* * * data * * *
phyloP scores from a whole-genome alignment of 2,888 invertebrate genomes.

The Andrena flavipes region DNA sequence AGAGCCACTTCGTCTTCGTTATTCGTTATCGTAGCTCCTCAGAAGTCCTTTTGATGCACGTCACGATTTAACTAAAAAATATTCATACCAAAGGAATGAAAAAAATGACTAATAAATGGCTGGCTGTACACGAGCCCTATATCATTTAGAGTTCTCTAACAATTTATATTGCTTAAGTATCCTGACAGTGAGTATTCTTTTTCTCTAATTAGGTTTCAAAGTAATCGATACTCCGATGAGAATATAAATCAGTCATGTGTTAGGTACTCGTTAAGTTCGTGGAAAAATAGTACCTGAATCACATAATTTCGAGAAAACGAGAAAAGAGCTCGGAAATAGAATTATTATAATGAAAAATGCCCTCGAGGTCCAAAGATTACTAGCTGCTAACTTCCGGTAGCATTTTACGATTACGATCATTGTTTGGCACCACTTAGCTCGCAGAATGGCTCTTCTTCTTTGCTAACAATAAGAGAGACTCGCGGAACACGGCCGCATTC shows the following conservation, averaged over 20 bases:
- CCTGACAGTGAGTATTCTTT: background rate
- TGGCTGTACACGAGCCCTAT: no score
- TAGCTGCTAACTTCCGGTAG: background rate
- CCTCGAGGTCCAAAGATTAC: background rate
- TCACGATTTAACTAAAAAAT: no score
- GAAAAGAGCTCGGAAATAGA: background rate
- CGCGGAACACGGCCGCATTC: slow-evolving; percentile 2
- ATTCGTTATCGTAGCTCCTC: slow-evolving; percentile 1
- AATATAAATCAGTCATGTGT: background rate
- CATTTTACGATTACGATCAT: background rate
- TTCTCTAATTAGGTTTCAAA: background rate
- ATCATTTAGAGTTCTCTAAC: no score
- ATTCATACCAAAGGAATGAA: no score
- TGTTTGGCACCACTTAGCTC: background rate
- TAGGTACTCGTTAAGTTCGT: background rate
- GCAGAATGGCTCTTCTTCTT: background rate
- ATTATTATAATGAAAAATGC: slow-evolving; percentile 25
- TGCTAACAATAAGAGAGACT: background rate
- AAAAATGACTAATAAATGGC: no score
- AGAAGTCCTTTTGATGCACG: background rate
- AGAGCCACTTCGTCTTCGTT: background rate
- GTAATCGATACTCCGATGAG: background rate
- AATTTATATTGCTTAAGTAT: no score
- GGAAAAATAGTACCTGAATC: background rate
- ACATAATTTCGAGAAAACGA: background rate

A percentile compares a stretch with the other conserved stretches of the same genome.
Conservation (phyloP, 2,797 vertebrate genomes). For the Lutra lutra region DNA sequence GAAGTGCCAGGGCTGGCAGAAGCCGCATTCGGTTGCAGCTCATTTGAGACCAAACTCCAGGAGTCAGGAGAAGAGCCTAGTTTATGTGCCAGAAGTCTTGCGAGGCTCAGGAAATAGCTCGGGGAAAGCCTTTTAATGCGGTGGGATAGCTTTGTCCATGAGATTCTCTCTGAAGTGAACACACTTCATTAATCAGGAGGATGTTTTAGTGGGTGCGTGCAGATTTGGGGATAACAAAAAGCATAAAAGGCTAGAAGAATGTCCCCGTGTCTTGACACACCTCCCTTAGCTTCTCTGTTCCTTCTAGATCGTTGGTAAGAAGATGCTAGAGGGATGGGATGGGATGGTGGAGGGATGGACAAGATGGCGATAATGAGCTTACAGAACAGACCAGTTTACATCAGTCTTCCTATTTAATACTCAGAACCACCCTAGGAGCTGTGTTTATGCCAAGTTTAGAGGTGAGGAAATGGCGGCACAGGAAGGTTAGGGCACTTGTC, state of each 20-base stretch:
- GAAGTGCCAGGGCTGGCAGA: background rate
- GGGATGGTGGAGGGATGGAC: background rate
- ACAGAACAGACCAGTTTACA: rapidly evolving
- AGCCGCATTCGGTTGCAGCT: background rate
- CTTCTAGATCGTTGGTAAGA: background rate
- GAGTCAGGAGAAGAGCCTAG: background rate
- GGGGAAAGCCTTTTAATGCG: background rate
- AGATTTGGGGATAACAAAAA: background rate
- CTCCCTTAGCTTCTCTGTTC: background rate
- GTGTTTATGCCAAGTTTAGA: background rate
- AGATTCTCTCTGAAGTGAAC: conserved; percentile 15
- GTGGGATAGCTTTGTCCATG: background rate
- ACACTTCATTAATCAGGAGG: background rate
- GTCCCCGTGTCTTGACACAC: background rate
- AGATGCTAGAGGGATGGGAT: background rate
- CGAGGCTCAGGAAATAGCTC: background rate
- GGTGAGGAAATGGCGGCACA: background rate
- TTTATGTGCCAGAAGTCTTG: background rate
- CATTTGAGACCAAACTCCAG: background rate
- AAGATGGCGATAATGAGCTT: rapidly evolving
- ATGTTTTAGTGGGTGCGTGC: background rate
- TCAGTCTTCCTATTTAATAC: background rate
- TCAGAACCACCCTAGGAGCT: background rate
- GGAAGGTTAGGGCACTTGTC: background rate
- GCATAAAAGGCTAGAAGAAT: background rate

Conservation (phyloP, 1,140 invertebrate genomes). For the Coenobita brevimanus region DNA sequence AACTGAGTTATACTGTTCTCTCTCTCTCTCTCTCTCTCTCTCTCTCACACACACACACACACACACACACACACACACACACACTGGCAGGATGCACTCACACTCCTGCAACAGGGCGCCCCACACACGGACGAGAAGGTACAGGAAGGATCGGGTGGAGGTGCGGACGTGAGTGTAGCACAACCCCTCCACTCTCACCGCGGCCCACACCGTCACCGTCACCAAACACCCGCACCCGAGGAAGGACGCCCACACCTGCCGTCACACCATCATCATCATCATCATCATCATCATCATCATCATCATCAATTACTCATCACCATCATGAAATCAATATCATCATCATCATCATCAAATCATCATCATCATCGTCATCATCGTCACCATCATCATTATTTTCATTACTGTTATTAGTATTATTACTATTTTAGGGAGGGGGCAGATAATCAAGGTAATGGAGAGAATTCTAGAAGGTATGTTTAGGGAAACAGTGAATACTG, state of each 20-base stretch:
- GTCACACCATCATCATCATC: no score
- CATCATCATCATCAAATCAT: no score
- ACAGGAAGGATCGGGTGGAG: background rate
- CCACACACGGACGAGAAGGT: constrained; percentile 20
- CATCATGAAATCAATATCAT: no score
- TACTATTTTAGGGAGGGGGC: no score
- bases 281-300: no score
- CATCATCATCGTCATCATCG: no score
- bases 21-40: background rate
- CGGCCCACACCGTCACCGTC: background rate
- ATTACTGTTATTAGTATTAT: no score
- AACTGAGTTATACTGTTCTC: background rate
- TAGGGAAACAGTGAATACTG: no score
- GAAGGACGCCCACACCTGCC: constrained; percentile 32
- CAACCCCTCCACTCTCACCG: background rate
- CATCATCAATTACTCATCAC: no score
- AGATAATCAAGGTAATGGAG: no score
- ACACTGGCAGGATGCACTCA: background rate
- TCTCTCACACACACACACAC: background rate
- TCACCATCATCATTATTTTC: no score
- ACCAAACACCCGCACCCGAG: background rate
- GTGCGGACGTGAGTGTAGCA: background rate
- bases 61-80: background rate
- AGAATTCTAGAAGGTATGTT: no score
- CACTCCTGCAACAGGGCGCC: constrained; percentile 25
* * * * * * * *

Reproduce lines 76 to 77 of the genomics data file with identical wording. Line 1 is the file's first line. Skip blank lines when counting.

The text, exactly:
- ACCAAACACCCGCACCCGAG: background rate
- GTGCGGACGTGAGTGTAGCA: background rate